Recently I took a break from vegan advocacy to gather my thoughts and started reading various different articles, webpages etc. I was shocked to see how much animosity there was to Gary and his ‘clan’, I felt part of that clan to a certain extent but also understood the criticism as I read his page and saw nothing but argument after argument. I felt drained reading it, I had always defended Gary’s need to block so many people as ‘It’s an abolitionist page and if people don’t agree with him, then tough, they should be blocked’.
However, seeing it with fresh eyes, I just felt despondent and sad. On one day he had managed to write about four status updates- each one fiercely criticising other organisations (from DXE to Vegan Outreach) (Whilst I’m not a fan of the former, I went on the Vegan Outreach website to see if it was true that they were ‘absolutely hostile to the idea of veganism’ and noticed they must have said vegan about 5 times in just a few paragraphs). I simply didn’t/don’t want to be a part of this hatred anymore and I started to panic; what if these organisations I have mocked actually do mean well?!!!
So where am I now you may ask? Well currently I am terrified of being called all of those things I called others. I’m certain the abs would be calling me a welfarist for daring to criticize the dogma if they read this. It’s horrible to think that I can’t even have a change of heart for fear of criticism. And what’s worse, is that the criticism will be that I don’t care about the animals enough- something that couldn’t be further from the truth. I have also started to admire other prominent vegans who certainly do not fall into the abolitionist category but who are passionate about ending all animal use; they just go about it a different way. Bearing in mind, I am not an economist, nor can I see into the future, I don’t actually know the best way of advocating anymore. As an abolitionist, I was certain it was telling everyone that ‘veganism was the moral baseline’. As for vegetarians and meat reducers, I found them despicable- the ultimate traitors to the cause. Now I feel happy that they are doing something (the dreaded ‘baby steps’) and I will, where possible always encourage and support these people to do more and become vegan. What I now refuse to do is to put them down, or compare their reduction of animal products to a ‘rape free Monday’. I’m sorry but that analogy never has nor never will work as we simply don’t view rape or murder the way we view consuming animal products as a society. Just because I see what we are doing to animals as the greatest atrocity of all, it doesn’t mean I will win over others by making comparisons that will simply get their back up.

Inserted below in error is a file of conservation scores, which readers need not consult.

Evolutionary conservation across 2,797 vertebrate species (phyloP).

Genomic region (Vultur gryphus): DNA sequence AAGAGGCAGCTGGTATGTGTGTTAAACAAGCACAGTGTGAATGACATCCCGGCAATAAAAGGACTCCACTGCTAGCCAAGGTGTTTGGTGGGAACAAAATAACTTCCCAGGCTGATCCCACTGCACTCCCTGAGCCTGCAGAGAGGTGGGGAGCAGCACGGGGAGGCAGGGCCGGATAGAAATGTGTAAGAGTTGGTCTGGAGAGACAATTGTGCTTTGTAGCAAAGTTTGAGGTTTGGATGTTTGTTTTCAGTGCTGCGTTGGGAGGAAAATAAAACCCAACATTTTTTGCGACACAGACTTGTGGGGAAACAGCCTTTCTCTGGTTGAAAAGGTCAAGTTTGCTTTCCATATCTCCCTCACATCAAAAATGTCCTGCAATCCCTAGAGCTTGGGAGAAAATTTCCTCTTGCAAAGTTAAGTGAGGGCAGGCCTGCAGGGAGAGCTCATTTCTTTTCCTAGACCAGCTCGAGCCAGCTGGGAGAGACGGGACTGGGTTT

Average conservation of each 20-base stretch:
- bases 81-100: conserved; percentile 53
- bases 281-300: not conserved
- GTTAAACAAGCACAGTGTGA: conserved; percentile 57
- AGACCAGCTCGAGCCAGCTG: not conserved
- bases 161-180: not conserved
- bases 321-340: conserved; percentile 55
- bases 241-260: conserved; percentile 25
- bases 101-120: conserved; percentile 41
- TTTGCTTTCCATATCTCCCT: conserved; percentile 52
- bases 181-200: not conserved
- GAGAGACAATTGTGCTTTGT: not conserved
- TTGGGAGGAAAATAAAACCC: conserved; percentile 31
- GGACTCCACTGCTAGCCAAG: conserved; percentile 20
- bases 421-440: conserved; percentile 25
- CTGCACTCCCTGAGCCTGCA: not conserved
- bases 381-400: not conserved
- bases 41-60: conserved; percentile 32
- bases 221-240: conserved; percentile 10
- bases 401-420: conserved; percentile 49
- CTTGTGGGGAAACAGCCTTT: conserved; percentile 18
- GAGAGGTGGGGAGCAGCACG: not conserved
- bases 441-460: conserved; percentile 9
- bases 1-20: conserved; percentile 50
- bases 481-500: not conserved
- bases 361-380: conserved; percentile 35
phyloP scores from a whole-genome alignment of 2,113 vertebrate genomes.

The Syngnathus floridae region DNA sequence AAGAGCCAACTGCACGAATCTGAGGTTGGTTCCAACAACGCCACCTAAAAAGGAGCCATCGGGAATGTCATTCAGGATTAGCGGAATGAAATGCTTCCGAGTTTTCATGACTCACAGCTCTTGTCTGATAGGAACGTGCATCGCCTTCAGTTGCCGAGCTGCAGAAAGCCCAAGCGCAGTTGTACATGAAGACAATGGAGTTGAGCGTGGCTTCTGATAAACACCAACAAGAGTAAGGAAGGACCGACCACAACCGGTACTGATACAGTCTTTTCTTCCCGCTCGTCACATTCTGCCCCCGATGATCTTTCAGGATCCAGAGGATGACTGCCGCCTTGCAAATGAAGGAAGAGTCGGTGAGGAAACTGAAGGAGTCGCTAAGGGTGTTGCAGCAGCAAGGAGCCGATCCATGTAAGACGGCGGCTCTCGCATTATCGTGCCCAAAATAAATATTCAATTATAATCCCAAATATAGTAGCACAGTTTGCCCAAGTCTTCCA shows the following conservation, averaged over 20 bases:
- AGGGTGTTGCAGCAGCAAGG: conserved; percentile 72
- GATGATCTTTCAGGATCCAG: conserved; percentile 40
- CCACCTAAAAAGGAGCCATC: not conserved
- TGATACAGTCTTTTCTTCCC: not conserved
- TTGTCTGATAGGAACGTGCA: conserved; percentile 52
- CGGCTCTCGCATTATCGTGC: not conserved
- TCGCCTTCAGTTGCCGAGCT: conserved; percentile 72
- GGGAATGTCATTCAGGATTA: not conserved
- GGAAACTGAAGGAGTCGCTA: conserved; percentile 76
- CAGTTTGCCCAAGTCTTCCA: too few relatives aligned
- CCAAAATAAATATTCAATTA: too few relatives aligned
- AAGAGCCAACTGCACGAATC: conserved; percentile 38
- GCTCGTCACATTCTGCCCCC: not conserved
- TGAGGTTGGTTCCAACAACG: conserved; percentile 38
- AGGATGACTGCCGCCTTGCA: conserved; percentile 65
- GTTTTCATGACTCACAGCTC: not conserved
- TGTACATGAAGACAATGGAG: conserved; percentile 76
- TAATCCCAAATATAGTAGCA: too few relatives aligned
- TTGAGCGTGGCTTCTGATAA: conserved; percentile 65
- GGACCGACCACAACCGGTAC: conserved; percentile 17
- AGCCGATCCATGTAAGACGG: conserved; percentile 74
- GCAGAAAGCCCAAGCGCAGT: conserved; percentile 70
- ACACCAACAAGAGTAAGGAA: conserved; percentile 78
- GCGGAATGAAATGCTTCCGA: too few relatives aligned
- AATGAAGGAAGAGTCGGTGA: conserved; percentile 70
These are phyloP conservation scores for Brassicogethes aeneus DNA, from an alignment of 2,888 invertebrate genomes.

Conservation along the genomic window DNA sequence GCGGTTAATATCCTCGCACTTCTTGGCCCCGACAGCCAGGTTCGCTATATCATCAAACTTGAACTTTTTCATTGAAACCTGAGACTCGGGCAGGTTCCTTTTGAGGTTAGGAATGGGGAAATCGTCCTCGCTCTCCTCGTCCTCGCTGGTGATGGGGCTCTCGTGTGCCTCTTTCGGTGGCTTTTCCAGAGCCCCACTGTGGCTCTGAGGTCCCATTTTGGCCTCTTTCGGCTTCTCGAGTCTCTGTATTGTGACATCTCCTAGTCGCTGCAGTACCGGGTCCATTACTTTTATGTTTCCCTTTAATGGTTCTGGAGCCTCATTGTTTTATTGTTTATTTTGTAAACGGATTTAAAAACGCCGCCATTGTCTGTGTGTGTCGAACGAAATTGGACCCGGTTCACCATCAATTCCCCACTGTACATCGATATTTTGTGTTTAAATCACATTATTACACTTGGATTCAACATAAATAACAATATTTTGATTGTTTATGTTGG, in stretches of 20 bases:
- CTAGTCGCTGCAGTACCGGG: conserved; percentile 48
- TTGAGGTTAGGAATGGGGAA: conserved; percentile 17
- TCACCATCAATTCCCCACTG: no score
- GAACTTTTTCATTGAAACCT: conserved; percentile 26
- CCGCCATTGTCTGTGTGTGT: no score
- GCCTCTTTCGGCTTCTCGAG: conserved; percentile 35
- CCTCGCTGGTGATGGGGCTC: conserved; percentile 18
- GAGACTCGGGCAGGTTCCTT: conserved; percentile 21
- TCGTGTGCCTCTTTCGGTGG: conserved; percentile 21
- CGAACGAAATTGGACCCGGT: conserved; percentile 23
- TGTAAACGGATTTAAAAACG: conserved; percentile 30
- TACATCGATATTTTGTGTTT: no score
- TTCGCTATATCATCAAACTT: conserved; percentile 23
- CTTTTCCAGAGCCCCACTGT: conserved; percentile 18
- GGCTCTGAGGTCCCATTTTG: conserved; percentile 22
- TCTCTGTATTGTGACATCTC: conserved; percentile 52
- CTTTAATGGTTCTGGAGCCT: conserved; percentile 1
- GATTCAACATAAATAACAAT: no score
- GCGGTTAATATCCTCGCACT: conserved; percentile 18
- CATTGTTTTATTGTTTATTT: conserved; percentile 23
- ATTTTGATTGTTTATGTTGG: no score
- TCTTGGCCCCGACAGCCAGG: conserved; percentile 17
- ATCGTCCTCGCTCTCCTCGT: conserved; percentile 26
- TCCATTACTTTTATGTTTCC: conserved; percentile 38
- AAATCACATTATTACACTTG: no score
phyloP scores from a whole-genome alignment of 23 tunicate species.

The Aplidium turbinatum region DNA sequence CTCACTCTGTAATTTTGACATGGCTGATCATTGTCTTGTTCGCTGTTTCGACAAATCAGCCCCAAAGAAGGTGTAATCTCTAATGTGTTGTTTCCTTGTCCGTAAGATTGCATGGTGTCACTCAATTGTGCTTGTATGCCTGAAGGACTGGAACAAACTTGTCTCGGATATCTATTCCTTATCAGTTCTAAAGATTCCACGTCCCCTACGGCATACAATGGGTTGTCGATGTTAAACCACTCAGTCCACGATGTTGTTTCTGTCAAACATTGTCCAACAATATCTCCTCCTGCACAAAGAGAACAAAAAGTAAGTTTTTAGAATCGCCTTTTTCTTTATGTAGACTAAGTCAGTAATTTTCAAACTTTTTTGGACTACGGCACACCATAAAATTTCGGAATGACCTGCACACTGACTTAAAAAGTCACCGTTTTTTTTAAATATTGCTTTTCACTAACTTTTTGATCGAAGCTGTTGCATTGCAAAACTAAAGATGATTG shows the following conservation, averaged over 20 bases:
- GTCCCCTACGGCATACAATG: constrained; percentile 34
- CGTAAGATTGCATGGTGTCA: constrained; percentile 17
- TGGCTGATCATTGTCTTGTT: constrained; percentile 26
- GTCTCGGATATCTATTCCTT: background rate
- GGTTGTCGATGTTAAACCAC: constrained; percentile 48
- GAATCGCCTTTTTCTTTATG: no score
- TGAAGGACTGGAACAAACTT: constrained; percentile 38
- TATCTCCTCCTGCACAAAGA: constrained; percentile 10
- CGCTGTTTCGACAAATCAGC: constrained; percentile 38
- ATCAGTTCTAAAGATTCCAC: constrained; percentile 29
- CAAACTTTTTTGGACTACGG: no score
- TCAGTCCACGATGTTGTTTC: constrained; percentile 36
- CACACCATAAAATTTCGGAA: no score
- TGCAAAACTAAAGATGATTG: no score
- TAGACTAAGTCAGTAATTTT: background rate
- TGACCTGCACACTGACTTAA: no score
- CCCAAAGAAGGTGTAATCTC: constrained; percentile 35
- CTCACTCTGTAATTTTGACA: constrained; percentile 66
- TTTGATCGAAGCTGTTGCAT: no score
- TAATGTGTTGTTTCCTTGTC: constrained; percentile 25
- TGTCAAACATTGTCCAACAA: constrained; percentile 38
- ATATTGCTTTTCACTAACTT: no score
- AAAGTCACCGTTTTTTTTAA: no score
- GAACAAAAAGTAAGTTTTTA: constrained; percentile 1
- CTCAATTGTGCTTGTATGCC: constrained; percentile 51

In conclusion, what has changed? I am even more passionate about vegan advocacy than ever before; I absolutely believe that animals are not our property and are not ours to be used. I want the world to go vegan more than I can possibly convey. I cannot stress this enough. But what has changed is that I now believe we have to adapt our approach to suit the audience if we want to make a real change. It’s not about speaking the truth all the time and I think we forget that. We may feel that if we don’t say the absolute truth that we are being immoral and that we are letting the animals down. Well maybe, just maybe, we are letting the animals down by being so dogmatic in our approach, the use of our words and our tone. Sometimes, we need to bite our tongue when someone says they are making steps towards veganism for example. Yes, it’s frustrating that they’re not there already and yes they are continuing to cause harm by their purchases but let’s see what happens if we congratulate them and be more encouraging (I’m not suggesting that all abolitionists adopt this ‘all or nothing’ approach but it is undoubtedly very prevalent). Finally, I think we should concentrate on our own advocacy methods and stop focusing on other organisations and how ‘evil’ they are. Maybe they are trying a different tactic too. Let’s stop thinking the worst of one another and let’s start thinking for ourselves.